Jazz Appreciation Month 2017: Ella Fitzgerald and Women in Jazz
“She was the best there ever was. Amongst all of us who sing, she was the best.”
– Johnny Mathis
Jazz Appreciation Month (JAM) was created by the National Museum of American History back in 2002 to celebrate the extraordinary heritage and history of jazz. Each year the museum picks a major musician to commemorate. This year honors Ella Fitzgerald, who would have turned 100 this month, and JAM programs will shine a spotlight on women in jazz.
Ella Fitzgerald (1917-1996), known simply as “Ella,” was widely regarded as “the First Lady of Song” and is considered one of the greatest singers of the 20th century.
She was born in Newport News, Virginia on April 25, 1917. Her mother moved the family to Yonkers, New York in the twenties as part of the first Great Migration of African Americans. Despite domestic hardships and even being homeless for a time, a teenage Ms. Fitzgerald made her debut at the famous Apollo Theatre winning over the sophisticated audience – and the rest is music history.
To quote from the Smithsonian Museum website, Ms. Fitzgerald’s “warm and lovely voice, superb rhythmic sense, considerable versatility, a great range (three and a half octaves), meticulous intonation, and improvisatory gifts as a fine natural melodist” made her into a living legend in performance, on record, and on radio and television. She made won 13 Grammys and sold over 40 million albums during her decades long career.
In 1999, the American Masters series presented “Ella Fitzgerald: Something to Live For,” a documentary supported by the National Endowment for the Arts that contained memorable footage of Ms. Fitzgerald’s many performances. The American Masters site has a short biography and a useful timeline of her career. The documentary can be accessed via YouTube.
To learn more about Ms. Fitzgerald’s career, visit this year’s Smithsonian Jazz Appreciation Month feature page, where you can also find this year’s poster depicting Ella and Billie Holiday along with Duke Ellington and Louis Armstrong in a “fantasy jazz session.” This poster is based on the left-hand side of “Big Band,” a large painting by LeRoy Neiman (1921 – 2012) that hangs in the National Museum of American History.
Jazz appreciation encompasses much more than a recognition of iconic artists; it relies upon educators, societies, libraries, museums, and musicians from across the country to promote and teach this unique cultural expression. Throughout the month, programs online, in museums, and in communities will survey jazz cultural history and musical performance.
As any musician or fan will tell you, jazz cannot be taught through textbooks alone. Understanding that learning about jazz and its history requires active listening, reading, and discussion, EDSITEment has compiled a brief list of web links and topics to help educators and students in the classroom and beyond.
Romare Bearden’s The Dove: A Meeting of Vision and Sound—students learn to appreciate how visual art and jazz intersect to tell us a story. (Interestingly, jazz musician Benny Carter was a collector of Bearden’s work.)
Spirituals—will encourage students to consider the variety of influences in the American music tradition.
Online Jazz History Archives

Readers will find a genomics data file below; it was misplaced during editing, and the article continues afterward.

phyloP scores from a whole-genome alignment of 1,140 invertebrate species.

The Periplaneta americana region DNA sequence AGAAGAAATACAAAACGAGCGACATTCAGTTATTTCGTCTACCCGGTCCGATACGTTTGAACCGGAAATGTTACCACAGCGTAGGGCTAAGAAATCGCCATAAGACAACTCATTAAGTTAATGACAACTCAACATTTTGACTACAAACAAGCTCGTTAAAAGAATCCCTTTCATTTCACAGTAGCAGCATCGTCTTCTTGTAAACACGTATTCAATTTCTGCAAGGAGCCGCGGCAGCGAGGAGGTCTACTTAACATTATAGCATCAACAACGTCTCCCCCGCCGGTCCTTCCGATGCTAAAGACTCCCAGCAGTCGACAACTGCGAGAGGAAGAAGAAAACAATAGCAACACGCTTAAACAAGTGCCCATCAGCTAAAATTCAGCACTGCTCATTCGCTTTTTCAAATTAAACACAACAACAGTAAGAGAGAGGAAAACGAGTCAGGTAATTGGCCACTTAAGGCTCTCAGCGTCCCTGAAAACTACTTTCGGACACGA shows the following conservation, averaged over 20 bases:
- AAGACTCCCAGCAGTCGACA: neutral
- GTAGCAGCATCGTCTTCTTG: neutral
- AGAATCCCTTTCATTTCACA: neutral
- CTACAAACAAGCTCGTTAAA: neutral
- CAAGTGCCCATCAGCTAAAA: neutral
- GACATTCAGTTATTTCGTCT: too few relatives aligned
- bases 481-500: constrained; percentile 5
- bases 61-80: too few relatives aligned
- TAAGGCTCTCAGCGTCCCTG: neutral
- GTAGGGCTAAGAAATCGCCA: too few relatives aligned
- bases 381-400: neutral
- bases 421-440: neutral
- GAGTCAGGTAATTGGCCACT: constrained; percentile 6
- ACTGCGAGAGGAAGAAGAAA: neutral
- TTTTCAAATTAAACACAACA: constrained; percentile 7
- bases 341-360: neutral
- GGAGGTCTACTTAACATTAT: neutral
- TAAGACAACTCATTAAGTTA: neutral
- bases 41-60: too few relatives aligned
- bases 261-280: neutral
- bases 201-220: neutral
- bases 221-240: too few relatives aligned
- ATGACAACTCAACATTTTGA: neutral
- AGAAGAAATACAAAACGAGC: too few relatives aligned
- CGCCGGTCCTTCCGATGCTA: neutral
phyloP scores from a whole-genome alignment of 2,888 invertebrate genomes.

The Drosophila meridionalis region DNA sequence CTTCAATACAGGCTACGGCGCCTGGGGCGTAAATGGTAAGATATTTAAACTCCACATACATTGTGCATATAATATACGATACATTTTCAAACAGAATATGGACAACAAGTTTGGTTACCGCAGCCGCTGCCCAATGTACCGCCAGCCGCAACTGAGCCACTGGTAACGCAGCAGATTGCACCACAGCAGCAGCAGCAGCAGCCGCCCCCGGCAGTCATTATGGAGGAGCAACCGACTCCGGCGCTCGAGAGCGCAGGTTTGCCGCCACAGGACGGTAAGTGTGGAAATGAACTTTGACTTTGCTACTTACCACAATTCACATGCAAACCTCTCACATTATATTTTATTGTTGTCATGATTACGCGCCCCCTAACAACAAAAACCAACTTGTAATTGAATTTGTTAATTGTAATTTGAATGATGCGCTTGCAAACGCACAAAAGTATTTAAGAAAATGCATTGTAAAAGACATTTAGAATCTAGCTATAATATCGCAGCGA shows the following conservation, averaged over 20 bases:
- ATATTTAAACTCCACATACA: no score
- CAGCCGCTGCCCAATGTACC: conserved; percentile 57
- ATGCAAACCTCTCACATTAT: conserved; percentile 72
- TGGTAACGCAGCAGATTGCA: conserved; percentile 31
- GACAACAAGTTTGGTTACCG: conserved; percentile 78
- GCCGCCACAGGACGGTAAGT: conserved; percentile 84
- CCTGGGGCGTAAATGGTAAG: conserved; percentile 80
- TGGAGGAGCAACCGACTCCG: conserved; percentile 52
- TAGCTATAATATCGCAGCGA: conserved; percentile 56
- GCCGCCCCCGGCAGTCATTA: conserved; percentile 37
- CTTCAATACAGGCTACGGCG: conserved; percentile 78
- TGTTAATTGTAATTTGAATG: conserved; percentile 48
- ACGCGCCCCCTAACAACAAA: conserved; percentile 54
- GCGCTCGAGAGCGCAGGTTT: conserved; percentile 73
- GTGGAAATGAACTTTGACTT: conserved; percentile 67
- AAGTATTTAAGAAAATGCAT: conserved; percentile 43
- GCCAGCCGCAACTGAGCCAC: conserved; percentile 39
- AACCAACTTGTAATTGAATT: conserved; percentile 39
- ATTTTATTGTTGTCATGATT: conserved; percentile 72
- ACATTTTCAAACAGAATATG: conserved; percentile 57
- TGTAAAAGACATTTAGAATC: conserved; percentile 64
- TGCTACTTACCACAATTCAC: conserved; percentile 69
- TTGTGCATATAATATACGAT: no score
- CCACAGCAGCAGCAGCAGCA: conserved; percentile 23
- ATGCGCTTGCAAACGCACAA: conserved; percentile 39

Chronicling America—Explore the Library of Congress and NEH’s joint project to digitize our nation’s historical newspapers by reviewing articles collected under the topic “Early Jazz Music: Backlash and Opposition” or by conducting a keyword search for “jazz.”
Online State Encyclopedias—Try searching for "jazz" in one of the southern state encyclopedias such as Alabama, Arkansas, Georgia, Louisiana or South Carolina.
The Jazz Loft—Listen to the entire ten-part series produced by WNYC and the Center for Documentary Studies, plus four anthology segments of one hour apiece.
African American Sheet Music—Browse this extensive collection of early sheet music by African American composers for examples of early jazz and its musical predecessors, such as ragtime and the blues.
The Red Hot Jazz Archive—This is the definitive online resource for learning about jazz before 1930. Read in-depth essays and biographies and listen to hundreds of recordings.
Jazz in America—Created by the Thelonious Monk Institute of Jazz with partial funding from NEH, this website offers new Internet-based jazz curricula for social studies, American history, and music classes in the U.S. This is the first jazz/social studies curriculum using current Internet technology and offered free of charge on a national basis.
The National Association for Music Education—The website for a national network dedicated to jazz education.
Jazz Studies Online—Founded by Columbia University’s Center for Jazz Studies, this website offers a wide selection of digital resources—journal articles, book chapters, magazines, teaching materials, talks, internet links, and performances—to represent the diversity and innovation in jazz studies.
Jazzinstitut Darmstadt—Besides a description of its large archival collection in Germany, the Jazzinstitut website contains a comprehensive list of other international organizations, workshops, musicians, and clubs.
Below is a list of possible topics that students might explore in classroom discussion or as a research project:
- Ella Fitzgerald and Racial Discrimination
- Billie Holiday and the song, “Strange Fruit”
- Josephine Baker, the World War II underground French Resistance, and 1950s civil rights activism
- Jazz in Nazi Germany and World War II concentration camps
- Louis Armstrong and desegregation in Little Rock, Arkansas
- The State Department jazz tours of the 1950s and 60s featuring Dizzy Gillespie, Louis Armstrong, and Dave Brubeck
- Jazz behind the Iron Curtain
- Willis Conover and Voice of America
- Jazz and the civil rights movement
- The Zoot Suit riots